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Women’s Rights Talking Points: Violence against Women

 

Violence against women

 

  1. Violence against women is at epidemic proportions. Between 2001 and 2012, 6,488 American troops were killed in Afghanistan.  During that same time period 11,766 women were murdered by a current or ex male partner (Huffington Post).  Over 22 million women in the United States have been raped in their lifetime (National Intimate Partner and Sexual Violence Survey 2010).  The Campus Sexual Assault Study estimates that between 1 in 4 and 1 and 5 college women experience completed or attempted rape during their college years (National Institute of Justice 2007).  The statistics are staggering.

 

  1. There is a huge financial cost associated with violence against women. In 1995 the cost of incidents of intimate partner violence perpetrated against women  was $5.8 billion.  This figure does not include incidents of violence by unknown assailants.  Sexual and gender based violence is associated with many short- and long-term problems, including physical illness, psychological symptoms, loss of income, and death.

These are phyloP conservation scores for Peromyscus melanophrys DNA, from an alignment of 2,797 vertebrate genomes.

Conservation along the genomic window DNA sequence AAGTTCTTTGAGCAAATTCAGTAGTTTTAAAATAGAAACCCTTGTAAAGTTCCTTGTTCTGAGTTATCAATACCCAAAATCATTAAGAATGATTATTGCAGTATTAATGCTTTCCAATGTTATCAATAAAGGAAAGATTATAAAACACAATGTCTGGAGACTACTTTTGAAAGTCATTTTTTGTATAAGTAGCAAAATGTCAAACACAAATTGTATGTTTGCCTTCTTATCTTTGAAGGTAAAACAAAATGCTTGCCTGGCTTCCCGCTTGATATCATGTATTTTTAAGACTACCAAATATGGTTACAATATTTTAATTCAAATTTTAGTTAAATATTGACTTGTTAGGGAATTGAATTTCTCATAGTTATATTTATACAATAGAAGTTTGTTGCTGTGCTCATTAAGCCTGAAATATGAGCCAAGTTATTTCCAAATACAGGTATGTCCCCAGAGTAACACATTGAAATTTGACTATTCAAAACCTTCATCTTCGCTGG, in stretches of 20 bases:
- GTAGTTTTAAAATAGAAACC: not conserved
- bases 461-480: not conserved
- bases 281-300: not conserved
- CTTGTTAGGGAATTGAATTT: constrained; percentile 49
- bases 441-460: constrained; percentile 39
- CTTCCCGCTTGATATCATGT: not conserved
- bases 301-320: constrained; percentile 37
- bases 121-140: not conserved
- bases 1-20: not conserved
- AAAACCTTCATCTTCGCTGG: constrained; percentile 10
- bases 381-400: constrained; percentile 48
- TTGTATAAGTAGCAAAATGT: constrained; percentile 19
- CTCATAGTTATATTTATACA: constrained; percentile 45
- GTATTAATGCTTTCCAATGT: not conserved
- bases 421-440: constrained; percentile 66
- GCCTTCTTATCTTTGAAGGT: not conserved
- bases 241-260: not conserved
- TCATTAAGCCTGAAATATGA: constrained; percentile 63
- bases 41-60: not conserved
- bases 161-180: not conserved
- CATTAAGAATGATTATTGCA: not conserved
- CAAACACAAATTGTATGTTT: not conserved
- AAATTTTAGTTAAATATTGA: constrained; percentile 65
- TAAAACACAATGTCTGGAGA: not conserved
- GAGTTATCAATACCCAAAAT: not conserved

1. In 2014 the Virginia Sexual and Domestic Violence Action Alliance identified a $18 million funding gap for crisis and advocacy services for victims of sexual and domestic violence. The Action Alliance has worked since then to increase funding in order to eliminate  deficits in these critical services.   The  Senate and House released their budgets on February 5, 2017.  The House budget includes a proposed $1.5 million increase in funding for sexual and domestic violence victim services.  This funding is essential to meet federal match requirements.  The Senate budget doesn’t include a similar increase.

 

  1. On a national level, funding for the Violence Against Women Act is in danger of being cut. Contact your MoC and ask for their support for funding of crucial federal programs that focus on domestic violence, sexual assault, dating violence and stalking.

 

RECOMMENDED ACTIONS:

  1. Join the Virginia Sexual and Domestic Violence Action Alliance
  2. Sign up for action alerts on the National Network to End Domestic Violence webpage
  3. Letters to the editor regarding campus sexual violence, domestic violence and
  4. Contact Bob Goodlatte to express concerns over cuts to the Violence Against Women Act

 

 

 

 

 

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